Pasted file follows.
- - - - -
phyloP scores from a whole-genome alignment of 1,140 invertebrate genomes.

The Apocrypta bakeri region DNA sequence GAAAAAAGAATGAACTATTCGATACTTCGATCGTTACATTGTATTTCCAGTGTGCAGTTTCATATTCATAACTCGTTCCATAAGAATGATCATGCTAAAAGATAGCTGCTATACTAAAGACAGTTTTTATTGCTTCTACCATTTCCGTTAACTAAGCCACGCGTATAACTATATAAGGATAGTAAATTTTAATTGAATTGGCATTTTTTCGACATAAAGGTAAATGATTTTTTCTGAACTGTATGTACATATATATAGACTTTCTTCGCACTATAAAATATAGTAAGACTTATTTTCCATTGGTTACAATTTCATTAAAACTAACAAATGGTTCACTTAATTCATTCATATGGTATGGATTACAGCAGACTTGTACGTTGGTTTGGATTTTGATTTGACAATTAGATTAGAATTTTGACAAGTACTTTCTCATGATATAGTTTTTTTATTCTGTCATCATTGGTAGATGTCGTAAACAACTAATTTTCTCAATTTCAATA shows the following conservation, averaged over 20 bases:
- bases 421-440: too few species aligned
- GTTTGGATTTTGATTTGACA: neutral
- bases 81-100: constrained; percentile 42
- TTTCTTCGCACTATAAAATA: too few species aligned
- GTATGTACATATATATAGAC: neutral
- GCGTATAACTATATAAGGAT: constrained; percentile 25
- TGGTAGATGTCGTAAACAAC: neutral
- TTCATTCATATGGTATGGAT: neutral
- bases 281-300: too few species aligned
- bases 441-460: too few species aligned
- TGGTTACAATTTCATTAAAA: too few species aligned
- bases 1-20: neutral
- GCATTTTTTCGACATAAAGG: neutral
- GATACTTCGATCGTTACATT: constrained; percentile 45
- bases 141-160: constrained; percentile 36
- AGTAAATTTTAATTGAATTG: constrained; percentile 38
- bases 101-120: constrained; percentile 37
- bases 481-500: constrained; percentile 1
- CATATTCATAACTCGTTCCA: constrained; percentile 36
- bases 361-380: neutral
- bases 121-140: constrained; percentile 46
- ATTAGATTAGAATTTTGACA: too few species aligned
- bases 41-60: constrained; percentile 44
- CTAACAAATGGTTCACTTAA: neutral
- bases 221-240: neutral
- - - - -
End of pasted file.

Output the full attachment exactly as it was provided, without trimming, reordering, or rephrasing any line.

phyloP scores from a whole-genome alignment of 1,140 invertebrate genomes.

The Apocrypta bakeri region DNA sequence GAAAAAAGAATGAACTATTCGATACTTCGATCGTTACATTGTATTTCCAGTGTGCAGTTTCATATTCATAACTCGTTCCATAAGAATGATCATGCTAAAAGATAGCTGCTATACTAAAGACAGTTTTTATTGCTTCTACCATTTCCGTTAACTAAGCCACGCGTATAACTATATAAGGATAGTAAATTTTAATTGAATTGGCATTTTTTCGACATAAAGGTAAATGATTTTTTCTGAACTGTATGTACATATATATAGACTTTCTTCGCACTATAAAATATAGTAAGACTTATTTTCCATTGGTTACAATTTCATTAAAACTAACAAATGGTTCACTTAATTCATTCATATGGTATGGATTACAGCAGACTTGTACGTTGGTTTGGATTTTGATTTGACAATTAGATTAGAATTTTGACAAGTACTTTCTCATGATATAGTTTTTTTATTCTGTCATCATTGGTAGATGTCGTAAACAACTAATTTTCTCAATTTCAATA shows the following conservation, averaged over 20 bases:
- bases 421-440: too few species aligned
- GTTTGGATTTTGATTTGACA: neutral
- bases 81-100: constrained; percentile 42
- TTTCTTCGCACTATAAAATA: too few species aligned
- GTATGTACATATATATAGAC: neutral
- GCGTATAACTATATAAGGAT: constrained; percentile 25
- TGGTAGATGTCGTAAACAAC: neutral
- TTCATTCATATGGTATGGAT: neutral
- bases 281-300: too few species aligned
- bases 441-460: too few species aligned
- TGGTTACAATTTCATTAAAA: too few species aligned
- bases 1-20: neutral
- GCATTTTTTCGACATAAAGG: neutral
- GATACTTCGATCGTTACATT: constrained; percentile 45
- bases 141-160: constrained; percentile 36
- AGTAAATTTTAATTGAATTG: constrained; percentile 38
- bases 101-120: constrained; percentile 37
- bases 481-500: constrained; percentile 1
- CATATTCATAACTCGTTCCA: constrained; percentile 36
- bases 361-380: neutral
- bases 121-140: constrained; percentile 46
- ATTAGATTAGAATTTTGACA: too few species aligned
- bases 41-60: constrained; percentile 44
- CTAACAAATGGTTCACTTAA: neutral
- bases 221-240: neutral